NW factory sector needs life support

Jimmy Kelly, Ireland Secretary of Unite, right, and Liam Gallagher, Unite's Irish Regional Executive Chair pictured at the launch of his union's economic proposals document at Long Gallery, Stormont.
Jimmy Kelly, Ireland Secretary of Unite, right, and Liam Gallagher, Unite's Irish Regional Executive Chair pictured at the launch of his union's economic proposals document at Long Gallery, Stormont.

Fourteen Londonderry manufacturing companies, including DuPont and Seagate, say the sector has struggled in the North West since the death of textiles, and have warned a lack of critical mass in engineering here needs to be addressed.

The Advanced Manufacturing and Engineering Collaborative Network (AMECN) has just presented its first phase report investigating skills issues holding manufacturing back in Londonderry, and says half of its members have reported difficulties recruiting skilled staff.

During the period the report was being completed last year, of 80 vacancies, seven companies had difficulty recruiting for 70 positions, ranging from CNN/CNC machinists, to electronic, production and chemical engineers.

The report comes after Stormont refused, on Monday, to countenance a stand-alone manufacturing strategy for Northern Ireland and Economy Minister Simon Hamilton claimed that while seventy job losses announced at Seagate recently were “devastating to those...directly affected [and] exacerbate the belief that manufacturing in Northern Ireland is in poor shape,” that isn’t the case.

“That perception does not tally with careful analysis of the performance of the sector,” said Mr Hamilton. “Whether it is jobs, sales, exports or output, our manufacturing sector is performing very well.

“Figures for 2015 show that employment in the sector is now at 80,000. This is the first time since 2008 that the sector has had 80,000 jobs.”

Whilst not disputing Mr Hamilton’s assessment AMECN member, Paul Kirkpatrick from DuPont, said manufacturing in the North West needs special attention.

“We wanted to develop a framework for engagement between businesses and F&HEIs and schools in the region and to develop a plan of action that would allow us to properly deal with any issues as well as fostering better collaboration between all stakeholders.

“As a group, we want to provide a long term, sustainable solution to the skill shortages constraining the growth of the engineering and manufacturing sectors in the region.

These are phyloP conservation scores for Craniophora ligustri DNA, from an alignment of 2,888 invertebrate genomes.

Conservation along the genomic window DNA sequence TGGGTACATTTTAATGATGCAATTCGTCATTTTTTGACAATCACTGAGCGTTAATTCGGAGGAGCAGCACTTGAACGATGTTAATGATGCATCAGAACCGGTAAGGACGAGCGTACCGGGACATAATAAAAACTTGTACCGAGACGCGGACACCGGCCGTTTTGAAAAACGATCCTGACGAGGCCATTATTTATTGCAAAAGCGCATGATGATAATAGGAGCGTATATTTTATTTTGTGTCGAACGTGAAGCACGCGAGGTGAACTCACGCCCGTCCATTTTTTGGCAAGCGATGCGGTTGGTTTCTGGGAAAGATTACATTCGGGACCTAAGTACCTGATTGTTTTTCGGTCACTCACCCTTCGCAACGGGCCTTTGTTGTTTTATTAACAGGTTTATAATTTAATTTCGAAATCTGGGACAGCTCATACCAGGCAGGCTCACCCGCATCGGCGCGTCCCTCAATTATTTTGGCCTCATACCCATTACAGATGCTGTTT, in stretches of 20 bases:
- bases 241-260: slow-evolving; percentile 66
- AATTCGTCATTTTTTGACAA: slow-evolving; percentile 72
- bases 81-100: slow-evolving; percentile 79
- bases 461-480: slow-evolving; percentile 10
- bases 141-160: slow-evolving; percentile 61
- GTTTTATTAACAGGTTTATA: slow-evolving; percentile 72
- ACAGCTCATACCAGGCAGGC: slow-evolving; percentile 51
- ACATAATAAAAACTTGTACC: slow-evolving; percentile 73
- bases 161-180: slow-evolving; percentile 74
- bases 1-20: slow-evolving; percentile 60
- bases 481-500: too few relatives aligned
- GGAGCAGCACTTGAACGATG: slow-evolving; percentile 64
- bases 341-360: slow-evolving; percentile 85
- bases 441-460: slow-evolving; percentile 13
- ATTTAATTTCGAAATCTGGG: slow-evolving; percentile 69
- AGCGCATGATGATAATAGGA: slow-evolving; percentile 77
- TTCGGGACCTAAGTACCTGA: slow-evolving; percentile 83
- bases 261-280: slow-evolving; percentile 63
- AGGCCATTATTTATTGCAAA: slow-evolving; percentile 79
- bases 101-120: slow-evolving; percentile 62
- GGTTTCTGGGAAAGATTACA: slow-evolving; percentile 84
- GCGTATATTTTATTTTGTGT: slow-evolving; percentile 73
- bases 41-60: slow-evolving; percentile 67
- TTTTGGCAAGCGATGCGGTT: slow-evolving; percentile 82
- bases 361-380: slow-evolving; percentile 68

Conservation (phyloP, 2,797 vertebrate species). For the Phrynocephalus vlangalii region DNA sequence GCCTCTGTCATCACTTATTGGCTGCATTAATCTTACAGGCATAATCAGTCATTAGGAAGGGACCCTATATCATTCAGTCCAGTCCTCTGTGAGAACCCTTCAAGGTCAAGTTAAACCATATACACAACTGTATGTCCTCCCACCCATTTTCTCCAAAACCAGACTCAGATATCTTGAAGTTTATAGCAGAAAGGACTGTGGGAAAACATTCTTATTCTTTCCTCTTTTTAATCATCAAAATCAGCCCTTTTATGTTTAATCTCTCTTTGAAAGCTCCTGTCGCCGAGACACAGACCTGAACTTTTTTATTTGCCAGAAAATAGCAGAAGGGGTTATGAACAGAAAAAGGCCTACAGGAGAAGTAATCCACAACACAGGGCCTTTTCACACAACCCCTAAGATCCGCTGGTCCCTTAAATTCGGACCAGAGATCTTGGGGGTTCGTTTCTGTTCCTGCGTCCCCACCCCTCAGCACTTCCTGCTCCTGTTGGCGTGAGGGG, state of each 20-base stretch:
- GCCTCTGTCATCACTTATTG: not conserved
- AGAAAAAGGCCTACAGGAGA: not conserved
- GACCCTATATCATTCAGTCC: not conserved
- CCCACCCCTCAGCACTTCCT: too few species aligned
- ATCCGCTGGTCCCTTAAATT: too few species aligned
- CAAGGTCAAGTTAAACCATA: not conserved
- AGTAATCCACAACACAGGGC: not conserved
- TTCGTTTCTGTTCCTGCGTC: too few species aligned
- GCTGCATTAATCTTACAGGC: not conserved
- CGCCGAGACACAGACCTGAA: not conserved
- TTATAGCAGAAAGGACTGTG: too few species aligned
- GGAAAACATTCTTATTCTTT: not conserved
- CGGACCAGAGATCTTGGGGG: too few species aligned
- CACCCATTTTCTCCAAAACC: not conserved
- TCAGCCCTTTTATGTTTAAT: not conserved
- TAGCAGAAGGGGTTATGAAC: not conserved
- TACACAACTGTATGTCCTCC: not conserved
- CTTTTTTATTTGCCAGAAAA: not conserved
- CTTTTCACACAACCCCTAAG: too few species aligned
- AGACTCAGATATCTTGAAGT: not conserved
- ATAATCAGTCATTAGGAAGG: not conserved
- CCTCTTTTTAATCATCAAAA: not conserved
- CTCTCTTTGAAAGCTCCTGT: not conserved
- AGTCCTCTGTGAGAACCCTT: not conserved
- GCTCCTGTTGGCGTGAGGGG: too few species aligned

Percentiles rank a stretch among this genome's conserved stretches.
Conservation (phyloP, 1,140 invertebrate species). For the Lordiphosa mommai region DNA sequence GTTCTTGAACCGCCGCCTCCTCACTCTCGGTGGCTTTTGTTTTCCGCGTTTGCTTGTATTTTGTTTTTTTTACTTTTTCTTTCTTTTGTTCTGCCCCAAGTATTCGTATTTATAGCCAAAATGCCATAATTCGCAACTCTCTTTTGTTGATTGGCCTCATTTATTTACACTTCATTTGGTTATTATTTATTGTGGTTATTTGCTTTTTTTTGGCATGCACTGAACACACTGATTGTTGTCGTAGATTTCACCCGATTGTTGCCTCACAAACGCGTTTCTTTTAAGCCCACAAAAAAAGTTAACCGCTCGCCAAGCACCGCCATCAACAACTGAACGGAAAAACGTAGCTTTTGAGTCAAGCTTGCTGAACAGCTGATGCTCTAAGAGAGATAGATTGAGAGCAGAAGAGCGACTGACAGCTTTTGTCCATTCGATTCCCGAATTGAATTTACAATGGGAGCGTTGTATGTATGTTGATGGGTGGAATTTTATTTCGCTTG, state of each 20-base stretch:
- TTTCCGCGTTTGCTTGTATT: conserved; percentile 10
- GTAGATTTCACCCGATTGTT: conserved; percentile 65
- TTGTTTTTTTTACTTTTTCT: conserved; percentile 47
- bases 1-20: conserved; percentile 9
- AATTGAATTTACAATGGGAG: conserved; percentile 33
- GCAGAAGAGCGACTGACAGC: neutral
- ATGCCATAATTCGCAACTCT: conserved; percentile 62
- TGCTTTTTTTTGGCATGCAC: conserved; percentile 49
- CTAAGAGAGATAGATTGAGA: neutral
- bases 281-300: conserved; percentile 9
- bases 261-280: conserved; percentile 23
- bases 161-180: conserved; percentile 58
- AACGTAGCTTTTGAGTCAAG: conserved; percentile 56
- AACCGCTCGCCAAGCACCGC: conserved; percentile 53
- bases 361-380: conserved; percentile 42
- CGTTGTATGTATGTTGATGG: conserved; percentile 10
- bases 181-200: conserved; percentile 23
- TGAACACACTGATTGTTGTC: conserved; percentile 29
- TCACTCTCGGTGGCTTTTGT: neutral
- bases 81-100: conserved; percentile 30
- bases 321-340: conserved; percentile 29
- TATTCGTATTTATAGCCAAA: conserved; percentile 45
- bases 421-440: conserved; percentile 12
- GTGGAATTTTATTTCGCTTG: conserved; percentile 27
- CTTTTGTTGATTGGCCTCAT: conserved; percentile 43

“This solution would include up-skilling, the promotion of careers in the sector and ensuring the curriculum required to support that excellence is readily available.”

He said: “One of our main objectives is to advance manufacturing and engineering in the region and, in doing so, addressing the lack of critical mass of manufacturing and engineering in the North West.

“The priority issues for us are building a strong and sustainable skills infrastructure, addressing the skills shortages, increasing access to and the recognition of innovation, shifting perceptions of manufacturing and engineering and building the network,” he said.

Liam Gallagher, Chair of the Ireland Executive Committee of the Unite union, and a leading member of Derry Trades Council, called on the Executive to “wake up and smell the coffee.”

“A strategy is urgently needed,” he told the paper. “For twenty to thirty years we were told that manufacturing is old hat, that you can’t compete.

“But you can see that even the Tory Government in England is coming to realise the importance of the sector.

“There’s a realisation that if you don’t produce things and you don’t export things then it has a negative effect on your balance of trade.

“In the United States you have the use of protectionism and tariffs to protect American jobs.

“This has been a policy employed by President Obama and is likely to be continued under the next President.

“Whilst tariffs are not permitted under European Union rules we should follow the example of Germany and France and build-in protective clauses in public procurement projects, which support local jobs.

“For us in the North West it’s almost gone beyond the critical stage. There are only about 3,000 manufacturing jobs left and we’ve had bad news at Seagate with 70 jobs to go.

“We want the Government to wake up and smell the coffee. The last Executive said it created 40,000 jobs in Northern Ireland.

“But we estimate that this amounted to 9,500 actual jobs, the rest were promoted, they haven’t been created yet.

“And now they are projecting a further 50,000 jobs, is this to be another false promise?”